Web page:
Monday, June 1, 2009

warrior poses

I've been saying it since I began shooting - time at the range is as relaxing and beneficial as yoga. (and now I have science to back me up!)

Shooters who have never tried yoga probably don't understand how two things that seem so absolutely worlds apart could possibly have anything in common. But being aware of and following the 4 Rules, carefully loading your firearm, aligning your body in the proper stance, holding the firearm securely in your hands and being conscious of your breathing as you pull the trigger slow enough so as to be surprised each time the gun fires, if done right, is almost meditative.

The common factor? Mindfulness.

So go shooting - recoil therapy truly is good for your health.

6 comments:

Warthog said...

Actually, that's true. My .45ACP therapy sessions have been documented to lower my blood pressure by 20-30 points.

Lissa said...

Probably easier on the eyes, too; downward dog may be relaxing but it's not very pretty, hanging out with your head down and your butt in the air :)

Aaron said...

And doing the vinyassa (no idea how to spell that) to get into downward dog in the first place is only relaxing the first twenty or thirty times. :)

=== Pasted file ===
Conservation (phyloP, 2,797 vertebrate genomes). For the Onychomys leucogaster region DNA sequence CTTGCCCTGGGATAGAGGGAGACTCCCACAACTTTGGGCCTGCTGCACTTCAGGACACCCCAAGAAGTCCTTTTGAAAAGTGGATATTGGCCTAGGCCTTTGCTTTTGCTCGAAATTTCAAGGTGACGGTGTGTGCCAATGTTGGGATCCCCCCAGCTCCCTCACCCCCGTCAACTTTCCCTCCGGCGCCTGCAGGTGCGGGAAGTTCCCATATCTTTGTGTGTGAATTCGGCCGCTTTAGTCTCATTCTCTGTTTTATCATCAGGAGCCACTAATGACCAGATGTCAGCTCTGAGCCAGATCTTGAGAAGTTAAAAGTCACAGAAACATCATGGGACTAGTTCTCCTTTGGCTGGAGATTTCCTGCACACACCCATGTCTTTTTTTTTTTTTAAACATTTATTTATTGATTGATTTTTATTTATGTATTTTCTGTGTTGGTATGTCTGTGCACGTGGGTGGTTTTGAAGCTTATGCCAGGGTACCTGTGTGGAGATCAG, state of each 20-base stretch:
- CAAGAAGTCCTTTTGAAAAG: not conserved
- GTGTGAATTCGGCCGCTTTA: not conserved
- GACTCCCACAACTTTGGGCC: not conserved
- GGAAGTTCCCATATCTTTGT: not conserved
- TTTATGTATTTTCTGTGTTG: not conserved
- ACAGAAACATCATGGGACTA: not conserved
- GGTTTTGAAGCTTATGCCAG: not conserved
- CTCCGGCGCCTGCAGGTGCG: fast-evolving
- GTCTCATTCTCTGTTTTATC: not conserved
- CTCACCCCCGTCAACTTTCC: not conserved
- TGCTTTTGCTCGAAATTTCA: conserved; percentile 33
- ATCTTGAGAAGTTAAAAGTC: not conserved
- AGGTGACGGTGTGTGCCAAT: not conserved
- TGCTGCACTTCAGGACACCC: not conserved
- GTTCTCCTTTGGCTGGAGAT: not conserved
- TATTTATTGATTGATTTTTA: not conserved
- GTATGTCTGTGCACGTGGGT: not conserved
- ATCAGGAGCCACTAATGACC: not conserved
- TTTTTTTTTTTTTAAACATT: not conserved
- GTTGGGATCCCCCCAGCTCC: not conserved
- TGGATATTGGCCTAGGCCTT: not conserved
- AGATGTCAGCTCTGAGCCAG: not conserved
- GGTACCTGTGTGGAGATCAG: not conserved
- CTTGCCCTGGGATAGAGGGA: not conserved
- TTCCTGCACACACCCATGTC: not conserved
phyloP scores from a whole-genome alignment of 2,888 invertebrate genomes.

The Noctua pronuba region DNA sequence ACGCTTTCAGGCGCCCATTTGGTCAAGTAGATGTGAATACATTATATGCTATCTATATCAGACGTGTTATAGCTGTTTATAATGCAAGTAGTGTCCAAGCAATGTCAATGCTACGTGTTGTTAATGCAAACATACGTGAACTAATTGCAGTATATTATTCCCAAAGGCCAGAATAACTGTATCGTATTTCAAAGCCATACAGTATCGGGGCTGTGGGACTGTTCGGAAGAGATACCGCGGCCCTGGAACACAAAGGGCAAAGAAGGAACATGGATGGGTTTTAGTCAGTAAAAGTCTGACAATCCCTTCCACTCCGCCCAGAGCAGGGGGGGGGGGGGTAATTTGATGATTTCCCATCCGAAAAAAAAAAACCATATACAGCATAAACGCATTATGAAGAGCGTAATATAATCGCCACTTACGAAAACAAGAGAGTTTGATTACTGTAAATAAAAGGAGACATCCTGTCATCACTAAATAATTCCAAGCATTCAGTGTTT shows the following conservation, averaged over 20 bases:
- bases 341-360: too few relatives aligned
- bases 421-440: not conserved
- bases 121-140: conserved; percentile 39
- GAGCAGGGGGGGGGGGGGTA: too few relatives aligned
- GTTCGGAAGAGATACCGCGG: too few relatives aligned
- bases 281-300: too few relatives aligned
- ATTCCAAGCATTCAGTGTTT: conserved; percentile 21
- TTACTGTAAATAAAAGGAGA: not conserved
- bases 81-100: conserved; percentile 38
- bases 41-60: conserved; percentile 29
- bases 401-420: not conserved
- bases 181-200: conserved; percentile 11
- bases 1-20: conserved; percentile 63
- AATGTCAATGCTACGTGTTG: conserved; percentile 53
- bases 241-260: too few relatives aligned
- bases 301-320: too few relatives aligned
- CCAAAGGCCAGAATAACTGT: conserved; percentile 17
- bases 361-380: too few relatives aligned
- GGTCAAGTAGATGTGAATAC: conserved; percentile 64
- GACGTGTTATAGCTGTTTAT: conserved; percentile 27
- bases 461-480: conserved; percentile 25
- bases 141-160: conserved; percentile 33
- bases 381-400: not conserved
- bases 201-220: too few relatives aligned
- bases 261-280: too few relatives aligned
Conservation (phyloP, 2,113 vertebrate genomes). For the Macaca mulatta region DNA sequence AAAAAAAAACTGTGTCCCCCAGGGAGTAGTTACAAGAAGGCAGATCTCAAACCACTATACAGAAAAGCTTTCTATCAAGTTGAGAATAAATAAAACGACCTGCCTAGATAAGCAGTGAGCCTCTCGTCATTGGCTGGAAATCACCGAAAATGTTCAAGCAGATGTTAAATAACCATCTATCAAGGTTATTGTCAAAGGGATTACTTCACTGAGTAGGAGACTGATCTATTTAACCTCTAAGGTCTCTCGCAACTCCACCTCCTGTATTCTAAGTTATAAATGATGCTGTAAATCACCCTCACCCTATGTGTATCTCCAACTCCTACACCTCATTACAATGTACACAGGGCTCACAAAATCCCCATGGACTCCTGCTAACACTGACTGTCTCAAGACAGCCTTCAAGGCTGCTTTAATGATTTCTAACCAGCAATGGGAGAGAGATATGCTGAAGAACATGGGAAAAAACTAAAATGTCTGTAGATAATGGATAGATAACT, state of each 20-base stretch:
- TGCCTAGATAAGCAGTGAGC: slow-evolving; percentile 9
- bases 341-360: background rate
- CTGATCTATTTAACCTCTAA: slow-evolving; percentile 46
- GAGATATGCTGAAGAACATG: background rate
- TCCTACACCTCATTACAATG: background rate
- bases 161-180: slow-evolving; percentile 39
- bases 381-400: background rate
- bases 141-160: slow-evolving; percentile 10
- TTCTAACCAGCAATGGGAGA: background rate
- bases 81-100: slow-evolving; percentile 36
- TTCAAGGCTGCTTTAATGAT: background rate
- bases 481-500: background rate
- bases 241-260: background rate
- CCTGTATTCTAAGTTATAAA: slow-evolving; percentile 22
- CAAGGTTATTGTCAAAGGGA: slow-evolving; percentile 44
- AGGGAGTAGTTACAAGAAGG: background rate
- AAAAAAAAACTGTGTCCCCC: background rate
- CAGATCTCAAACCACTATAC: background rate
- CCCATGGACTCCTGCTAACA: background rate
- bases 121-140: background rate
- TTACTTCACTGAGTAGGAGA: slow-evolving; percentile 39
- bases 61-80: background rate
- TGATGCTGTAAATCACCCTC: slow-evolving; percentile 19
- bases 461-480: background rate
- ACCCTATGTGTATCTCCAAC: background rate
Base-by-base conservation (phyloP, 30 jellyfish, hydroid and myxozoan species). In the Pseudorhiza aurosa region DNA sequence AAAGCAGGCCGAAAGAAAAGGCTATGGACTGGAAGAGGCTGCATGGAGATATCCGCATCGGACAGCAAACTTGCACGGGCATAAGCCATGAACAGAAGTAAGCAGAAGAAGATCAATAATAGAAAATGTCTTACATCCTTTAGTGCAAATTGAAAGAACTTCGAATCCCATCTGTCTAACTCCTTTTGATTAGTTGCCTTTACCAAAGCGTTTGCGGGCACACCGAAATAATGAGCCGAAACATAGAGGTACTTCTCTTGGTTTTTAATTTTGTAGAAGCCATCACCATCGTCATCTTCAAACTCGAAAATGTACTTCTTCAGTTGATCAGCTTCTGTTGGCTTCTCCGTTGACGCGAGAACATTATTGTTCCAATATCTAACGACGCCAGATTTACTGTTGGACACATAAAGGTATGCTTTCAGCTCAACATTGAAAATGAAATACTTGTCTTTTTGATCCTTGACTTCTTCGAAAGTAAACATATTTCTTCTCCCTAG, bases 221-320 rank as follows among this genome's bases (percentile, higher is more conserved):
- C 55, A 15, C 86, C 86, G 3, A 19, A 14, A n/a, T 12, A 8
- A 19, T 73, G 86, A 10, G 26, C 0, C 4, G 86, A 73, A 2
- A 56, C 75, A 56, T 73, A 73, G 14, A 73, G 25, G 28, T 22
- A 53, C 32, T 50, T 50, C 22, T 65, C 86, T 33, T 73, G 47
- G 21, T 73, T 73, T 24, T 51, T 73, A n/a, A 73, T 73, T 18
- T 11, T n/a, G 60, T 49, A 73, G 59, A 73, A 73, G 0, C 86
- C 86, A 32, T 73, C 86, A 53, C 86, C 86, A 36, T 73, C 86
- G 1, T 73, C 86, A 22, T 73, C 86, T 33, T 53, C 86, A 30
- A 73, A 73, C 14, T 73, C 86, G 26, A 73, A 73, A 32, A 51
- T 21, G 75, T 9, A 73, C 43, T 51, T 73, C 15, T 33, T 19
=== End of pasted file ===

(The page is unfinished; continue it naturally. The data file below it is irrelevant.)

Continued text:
I spend roughly as much time doing yoga as, dependent on ammo budget, and not only are they similar, they're complimentary. The ability to exert stable, dynamic tension on one's firearm while keeping the entire body poised and balanced does amazing things for accuracy, especially from the standing position.

Shoothouse Barbie said...

I remember feeling the zen of shooting my first time out on the range. The expanded awareness and control. I hit my target with the AR15 and wanted to jump around and squee, but one cannot jump around and squee when one is holding an AR15. Or at least, one shouldn't. I took another deep breath and let it out, snuggled up to the stock and peered through the scope, acquired my site picture, closed my eyes, breathed once more, opened my eyes again, and took another shot. Then another. And another.

After an hour of containing the adrenaline rush, I let it out. The sensation was totally similar to that of a yoga class induced one-ness with the world.

I've said before that if I had learned to shoot at a much younger age, and learned to control my adrenaline rush like that, I would've had a much more successful figure skating career (nerves always got to me).

phlegmfatale said...

when I started picking up brass at the range as a way to warm up and cool down before and after shooting, I started referring to it as "redneck yoga."

Come to think of it, I haven't been shooting in about 10 days. I'm overdue...

womenofcaliber said...

Fantastic, I love the correlation between shooting and yoga. It has so much to do with the mind. Our minds are the most powerful weapons we have. If they're not in the right place, when the rubber meets the road, we may hesitate when we need to pull the trigger to defend ourselves. http://tinyurl.com/nn329w